Stoup also notes that the curriculum focuses heavily on emotions, so “the topic is bound to give lies to emotions.”

For example, as reported by both The Weekly Standard and The Jewish Sound, the trunk includes a game called the “The Occupation Game,” which uses “action cards” like these:

You try to prevent a soldier from inappropriately touching your sister at a checkpoint. Spin the wheel:

1-2: go to ARREST
3-4: go to BEATING
5: go to Action Card #21
6: they berate you and let you go

You are shot by Occupation soldiers and die instantly.

You hover over the world for some time, unable to leave because you love and fear for your family and friends.
You have desires but no power. You wait, along with the living, for the Occupation to end.

When the Jewish Sound interviewed Linda Bevis in mid-November, she stated that so far, only three teachers had checked out the trunk, but about 200 people had visited the website.

Since that time, the trunk as been presented at social studies conferences in Oregon and Washington with the support of the Washington State Council for Social Studies.


Utah High School Showcases State’s First ‘Gender-Neutral’ Bathroom


Transgender, gender variant, and gender non-conforming students now have their own bathroom at Park City High School.

According to KSL TV, the “gender neutral” restroom, believed to be the first in the State of Utah, was the idea of student council member Adam Snyder.

Snyder says he came up with the idea after reading that some colleges now have gender neutral restrooms for students and thought, “well, transgender students don’t just exist on college campuses.”

With the help of the school’s Gay Straight Alliance, Snyder took the proposal to the Park City School Board.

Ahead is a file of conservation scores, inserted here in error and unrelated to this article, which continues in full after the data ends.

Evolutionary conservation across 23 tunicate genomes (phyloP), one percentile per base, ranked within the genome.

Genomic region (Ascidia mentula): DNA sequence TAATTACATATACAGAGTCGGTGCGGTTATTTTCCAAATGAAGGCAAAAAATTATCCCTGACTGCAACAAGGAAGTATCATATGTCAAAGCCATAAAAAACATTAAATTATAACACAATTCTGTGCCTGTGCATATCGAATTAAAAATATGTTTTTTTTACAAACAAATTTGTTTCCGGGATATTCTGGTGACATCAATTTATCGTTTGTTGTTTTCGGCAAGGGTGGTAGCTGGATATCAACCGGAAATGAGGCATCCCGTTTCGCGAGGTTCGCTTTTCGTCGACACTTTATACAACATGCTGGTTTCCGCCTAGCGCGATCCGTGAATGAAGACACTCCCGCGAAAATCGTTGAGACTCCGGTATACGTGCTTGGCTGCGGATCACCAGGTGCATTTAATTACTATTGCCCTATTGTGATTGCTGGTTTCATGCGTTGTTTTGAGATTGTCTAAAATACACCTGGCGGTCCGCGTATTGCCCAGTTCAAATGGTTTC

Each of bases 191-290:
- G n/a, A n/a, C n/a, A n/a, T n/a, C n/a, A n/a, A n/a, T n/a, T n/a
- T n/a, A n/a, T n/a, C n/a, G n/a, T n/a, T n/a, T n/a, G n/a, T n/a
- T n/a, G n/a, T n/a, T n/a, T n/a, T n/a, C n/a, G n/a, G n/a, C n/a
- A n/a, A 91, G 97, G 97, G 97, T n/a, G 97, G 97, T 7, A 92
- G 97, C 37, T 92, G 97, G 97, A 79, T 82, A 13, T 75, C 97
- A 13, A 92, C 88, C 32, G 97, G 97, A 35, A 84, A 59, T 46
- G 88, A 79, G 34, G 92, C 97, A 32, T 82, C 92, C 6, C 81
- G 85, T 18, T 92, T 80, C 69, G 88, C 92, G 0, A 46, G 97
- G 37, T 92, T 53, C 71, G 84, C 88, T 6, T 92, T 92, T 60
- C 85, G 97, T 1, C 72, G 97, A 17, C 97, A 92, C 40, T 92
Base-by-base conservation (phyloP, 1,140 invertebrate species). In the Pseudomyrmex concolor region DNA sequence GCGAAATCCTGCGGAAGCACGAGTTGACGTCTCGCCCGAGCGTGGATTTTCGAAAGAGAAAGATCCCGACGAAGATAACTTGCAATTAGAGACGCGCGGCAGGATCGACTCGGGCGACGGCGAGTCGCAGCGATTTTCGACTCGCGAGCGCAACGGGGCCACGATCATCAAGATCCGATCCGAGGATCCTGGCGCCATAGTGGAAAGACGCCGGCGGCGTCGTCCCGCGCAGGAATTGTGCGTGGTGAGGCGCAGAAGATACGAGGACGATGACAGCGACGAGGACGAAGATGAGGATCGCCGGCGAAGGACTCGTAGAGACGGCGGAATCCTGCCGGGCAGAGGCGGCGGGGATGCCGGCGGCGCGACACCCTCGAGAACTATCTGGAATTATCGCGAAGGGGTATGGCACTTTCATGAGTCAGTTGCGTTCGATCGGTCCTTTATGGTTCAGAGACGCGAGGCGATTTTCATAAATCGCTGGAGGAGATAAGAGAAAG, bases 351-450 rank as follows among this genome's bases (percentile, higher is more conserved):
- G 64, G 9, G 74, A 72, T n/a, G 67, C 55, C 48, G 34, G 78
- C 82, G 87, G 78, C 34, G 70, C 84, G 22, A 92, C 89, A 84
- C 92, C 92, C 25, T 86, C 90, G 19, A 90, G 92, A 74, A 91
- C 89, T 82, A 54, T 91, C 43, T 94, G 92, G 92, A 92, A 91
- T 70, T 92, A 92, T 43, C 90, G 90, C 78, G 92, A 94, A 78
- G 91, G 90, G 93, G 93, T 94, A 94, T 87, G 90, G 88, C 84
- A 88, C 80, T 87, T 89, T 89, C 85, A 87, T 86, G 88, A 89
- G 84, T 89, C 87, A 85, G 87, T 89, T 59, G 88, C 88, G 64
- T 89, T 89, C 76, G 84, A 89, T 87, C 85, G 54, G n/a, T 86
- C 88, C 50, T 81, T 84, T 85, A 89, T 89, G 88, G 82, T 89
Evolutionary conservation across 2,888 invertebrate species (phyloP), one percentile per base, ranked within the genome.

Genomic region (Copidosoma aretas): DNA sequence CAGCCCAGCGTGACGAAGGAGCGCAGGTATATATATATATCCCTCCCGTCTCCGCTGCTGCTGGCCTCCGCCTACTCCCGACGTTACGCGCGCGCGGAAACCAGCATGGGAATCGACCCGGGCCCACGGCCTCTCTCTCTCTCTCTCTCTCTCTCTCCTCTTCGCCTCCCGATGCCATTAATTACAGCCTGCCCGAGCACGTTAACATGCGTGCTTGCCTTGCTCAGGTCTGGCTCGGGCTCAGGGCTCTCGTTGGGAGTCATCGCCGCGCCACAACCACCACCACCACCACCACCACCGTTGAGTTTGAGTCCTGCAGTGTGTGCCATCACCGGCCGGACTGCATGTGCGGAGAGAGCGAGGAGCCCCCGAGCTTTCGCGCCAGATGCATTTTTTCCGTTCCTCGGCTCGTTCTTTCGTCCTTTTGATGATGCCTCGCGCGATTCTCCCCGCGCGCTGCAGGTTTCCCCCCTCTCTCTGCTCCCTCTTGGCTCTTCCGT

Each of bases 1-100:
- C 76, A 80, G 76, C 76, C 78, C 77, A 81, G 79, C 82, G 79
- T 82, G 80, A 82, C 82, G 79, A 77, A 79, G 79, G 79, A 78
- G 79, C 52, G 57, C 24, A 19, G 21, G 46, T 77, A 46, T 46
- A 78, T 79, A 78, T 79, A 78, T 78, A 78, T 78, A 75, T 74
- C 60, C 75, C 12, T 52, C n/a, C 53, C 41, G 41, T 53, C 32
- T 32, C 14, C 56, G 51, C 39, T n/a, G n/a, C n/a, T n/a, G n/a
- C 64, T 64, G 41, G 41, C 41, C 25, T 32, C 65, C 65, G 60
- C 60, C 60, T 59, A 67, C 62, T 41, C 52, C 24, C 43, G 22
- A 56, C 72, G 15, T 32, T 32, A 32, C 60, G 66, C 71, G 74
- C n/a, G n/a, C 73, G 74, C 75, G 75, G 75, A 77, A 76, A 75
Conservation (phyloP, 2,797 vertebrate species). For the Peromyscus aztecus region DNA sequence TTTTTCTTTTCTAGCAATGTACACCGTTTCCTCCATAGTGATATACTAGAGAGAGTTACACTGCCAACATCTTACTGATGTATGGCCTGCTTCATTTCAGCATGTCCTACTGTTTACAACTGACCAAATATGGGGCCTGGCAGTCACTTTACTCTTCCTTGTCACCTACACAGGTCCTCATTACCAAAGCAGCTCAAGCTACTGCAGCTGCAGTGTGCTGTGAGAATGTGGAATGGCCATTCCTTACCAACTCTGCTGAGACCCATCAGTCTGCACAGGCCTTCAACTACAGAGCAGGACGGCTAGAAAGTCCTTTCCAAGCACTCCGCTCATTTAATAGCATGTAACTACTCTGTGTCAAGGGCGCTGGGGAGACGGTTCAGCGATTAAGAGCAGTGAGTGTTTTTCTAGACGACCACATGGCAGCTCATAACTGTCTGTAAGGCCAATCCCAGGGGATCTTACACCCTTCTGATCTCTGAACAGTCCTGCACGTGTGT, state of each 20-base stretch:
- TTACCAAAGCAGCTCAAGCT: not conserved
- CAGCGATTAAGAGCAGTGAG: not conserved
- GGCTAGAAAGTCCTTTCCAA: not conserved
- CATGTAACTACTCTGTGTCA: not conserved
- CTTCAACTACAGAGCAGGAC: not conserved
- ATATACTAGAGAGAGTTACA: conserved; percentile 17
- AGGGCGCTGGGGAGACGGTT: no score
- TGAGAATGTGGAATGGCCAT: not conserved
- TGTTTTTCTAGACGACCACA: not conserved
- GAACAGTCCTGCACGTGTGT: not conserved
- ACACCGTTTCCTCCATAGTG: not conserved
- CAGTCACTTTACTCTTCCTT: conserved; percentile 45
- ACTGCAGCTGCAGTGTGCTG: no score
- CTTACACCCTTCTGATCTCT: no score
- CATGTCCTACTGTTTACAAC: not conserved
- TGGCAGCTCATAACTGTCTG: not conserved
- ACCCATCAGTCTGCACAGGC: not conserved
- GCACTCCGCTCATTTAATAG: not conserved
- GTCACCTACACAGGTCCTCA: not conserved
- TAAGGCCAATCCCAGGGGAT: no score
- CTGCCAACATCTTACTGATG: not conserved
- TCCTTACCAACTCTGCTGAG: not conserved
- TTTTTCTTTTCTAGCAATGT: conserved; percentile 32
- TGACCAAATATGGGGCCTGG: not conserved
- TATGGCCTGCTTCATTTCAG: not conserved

Park City High Principal Bob O’Connor told KSL that he doesn’t want any student feeling fearful of using a restroom in the school, “so they have a safe place to go.”

According to the news source, a senior at the school, Tori Vipond, who doesn’t identify as male or female, “walks the halls, goes to class, washes up and flushes the toilet just like any other student at the school,” but “choosing which restroom to use has been a challenge.”

“I usually just hold it until I go to the restroom at home,” said Vipond.

While Principal O’Connor says there have been a few critical online comments about the restroom, students and staff appear accepting of the new facility.

In Canada, gender neutral restrooms are in the works for Edmonton, Vancouver, and Calgary Public Schools.

In Vancouver, a motion was passed last June calling for single-stall, gender neutral washrooms in all school buildings “so that a child will not have to tell anyone their gender based on the bathroom that they use.”

According to a report earlier this month from Global News Canada, the move to build the restrooms into the design of all new Calgary public school buildings was spurred by conversations with students from Gay Straight Alliance clubs and from concerns expressed by transgender students.

Gay Straight Alliances (GSAs) were started by GLSEN, the Gay Lesbian Straight Education Network, an organization founded and led by former Obama safe schools adviser, Kevin Jennings.